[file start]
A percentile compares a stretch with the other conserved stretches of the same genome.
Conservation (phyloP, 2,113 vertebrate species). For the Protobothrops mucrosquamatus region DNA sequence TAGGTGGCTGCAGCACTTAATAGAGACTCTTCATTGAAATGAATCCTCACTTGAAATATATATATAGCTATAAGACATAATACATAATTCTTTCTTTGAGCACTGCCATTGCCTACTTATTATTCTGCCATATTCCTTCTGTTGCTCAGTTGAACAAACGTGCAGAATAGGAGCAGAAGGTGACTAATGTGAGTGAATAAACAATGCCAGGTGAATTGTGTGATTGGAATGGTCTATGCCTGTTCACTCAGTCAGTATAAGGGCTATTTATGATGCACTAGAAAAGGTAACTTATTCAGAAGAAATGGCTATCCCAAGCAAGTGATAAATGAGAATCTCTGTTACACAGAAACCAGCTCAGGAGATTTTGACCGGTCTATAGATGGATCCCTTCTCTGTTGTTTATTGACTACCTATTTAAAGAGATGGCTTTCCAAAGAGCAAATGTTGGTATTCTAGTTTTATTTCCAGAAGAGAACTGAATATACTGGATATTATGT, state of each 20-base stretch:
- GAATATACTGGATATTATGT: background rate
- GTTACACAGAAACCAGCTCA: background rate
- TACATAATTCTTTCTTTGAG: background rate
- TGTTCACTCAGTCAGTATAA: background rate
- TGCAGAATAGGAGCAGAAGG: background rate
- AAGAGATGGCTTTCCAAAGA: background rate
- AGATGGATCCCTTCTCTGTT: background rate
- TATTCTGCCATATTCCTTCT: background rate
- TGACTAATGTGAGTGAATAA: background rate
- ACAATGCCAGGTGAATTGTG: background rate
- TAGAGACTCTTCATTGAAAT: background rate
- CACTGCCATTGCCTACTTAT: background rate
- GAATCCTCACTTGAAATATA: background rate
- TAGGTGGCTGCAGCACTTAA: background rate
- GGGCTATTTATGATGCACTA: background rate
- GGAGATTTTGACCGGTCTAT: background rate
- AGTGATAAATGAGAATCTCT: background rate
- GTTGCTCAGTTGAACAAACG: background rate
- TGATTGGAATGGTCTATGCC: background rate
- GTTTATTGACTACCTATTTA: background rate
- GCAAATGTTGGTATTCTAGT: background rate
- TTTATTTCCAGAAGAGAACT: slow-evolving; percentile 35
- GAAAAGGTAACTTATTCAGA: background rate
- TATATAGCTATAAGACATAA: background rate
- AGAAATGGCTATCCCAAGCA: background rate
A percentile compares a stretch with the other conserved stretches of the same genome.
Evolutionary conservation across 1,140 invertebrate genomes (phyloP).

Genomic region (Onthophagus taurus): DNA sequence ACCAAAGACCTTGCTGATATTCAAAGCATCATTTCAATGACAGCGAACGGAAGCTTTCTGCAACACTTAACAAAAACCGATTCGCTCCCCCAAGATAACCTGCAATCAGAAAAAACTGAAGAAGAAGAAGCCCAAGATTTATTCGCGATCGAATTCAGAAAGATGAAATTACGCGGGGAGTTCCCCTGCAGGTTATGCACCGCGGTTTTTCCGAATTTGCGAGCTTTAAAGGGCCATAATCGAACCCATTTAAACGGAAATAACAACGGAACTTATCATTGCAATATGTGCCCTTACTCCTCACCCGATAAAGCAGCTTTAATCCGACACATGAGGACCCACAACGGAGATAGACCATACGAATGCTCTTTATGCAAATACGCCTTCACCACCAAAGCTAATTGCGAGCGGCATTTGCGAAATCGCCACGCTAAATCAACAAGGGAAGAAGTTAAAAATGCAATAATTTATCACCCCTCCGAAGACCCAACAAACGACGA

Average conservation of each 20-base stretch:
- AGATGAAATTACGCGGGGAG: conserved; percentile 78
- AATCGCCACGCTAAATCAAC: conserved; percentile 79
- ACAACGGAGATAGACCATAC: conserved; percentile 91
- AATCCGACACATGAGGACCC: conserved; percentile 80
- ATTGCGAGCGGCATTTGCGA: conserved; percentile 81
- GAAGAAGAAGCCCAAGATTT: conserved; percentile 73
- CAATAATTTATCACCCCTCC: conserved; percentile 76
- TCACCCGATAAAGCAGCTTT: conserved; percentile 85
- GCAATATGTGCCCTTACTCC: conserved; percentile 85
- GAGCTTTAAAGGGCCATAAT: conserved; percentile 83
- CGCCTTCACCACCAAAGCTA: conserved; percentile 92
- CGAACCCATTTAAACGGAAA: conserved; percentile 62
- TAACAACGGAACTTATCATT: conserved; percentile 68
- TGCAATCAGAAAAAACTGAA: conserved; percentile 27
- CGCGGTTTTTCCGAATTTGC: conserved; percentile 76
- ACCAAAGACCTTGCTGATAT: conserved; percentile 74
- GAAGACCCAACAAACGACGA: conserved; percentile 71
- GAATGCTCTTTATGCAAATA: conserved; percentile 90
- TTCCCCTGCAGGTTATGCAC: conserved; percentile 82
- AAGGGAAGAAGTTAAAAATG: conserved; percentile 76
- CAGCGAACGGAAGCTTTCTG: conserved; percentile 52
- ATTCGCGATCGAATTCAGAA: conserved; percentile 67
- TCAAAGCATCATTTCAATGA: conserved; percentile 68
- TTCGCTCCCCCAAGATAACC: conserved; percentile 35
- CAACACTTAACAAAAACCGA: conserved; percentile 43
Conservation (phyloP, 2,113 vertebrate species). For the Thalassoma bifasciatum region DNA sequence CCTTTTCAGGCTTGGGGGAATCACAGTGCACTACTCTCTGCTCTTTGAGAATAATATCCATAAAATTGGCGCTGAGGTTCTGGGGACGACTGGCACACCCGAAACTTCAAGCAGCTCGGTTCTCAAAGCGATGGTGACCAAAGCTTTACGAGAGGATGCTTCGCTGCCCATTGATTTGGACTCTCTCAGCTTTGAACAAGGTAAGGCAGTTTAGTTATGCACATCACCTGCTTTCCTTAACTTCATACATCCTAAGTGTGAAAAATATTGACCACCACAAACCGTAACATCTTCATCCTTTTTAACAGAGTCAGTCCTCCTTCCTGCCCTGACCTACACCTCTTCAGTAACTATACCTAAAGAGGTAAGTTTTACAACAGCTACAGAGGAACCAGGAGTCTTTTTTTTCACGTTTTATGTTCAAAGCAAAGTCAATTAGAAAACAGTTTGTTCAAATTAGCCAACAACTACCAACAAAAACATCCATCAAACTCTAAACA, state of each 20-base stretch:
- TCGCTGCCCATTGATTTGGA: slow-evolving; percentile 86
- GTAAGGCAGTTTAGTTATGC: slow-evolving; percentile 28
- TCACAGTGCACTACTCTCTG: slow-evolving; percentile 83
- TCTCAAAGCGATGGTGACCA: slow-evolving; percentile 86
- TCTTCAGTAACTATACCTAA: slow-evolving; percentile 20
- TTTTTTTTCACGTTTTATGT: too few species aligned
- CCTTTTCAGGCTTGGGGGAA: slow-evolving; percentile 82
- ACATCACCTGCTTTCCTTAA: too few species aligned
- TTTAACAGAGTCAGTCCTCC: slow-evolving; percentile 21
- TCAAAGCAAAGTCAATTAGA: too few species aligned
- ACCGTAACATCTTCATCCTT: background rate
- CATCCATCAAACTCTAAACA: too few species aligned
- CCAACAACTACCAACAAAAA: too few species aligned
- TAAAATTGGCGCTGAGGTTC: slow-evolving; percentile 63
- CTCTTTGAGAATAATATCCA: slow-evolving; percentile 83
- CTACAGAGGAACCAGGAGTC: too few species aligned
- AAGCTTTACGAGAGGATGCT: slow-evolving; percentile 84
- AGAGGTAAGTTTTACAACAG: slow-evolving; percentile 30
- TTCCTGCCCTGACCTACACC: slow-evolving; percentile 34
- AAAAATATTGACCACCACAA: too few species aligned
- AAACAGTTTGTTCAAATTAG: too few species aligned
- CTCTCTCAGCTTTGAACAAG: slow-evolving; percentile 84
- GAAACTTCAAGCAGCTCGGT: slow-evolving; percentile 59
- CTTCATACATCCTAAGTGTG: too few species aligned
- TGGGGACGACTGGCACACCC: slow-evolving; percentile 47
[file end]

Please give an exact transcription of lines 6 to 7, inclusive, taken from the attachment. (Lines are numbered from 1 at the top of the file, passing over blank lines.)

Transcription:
- TGTTCACTCAGTCAGTATAA: background rate
- TGCAGAATAGGAGCAGAAGG: background rate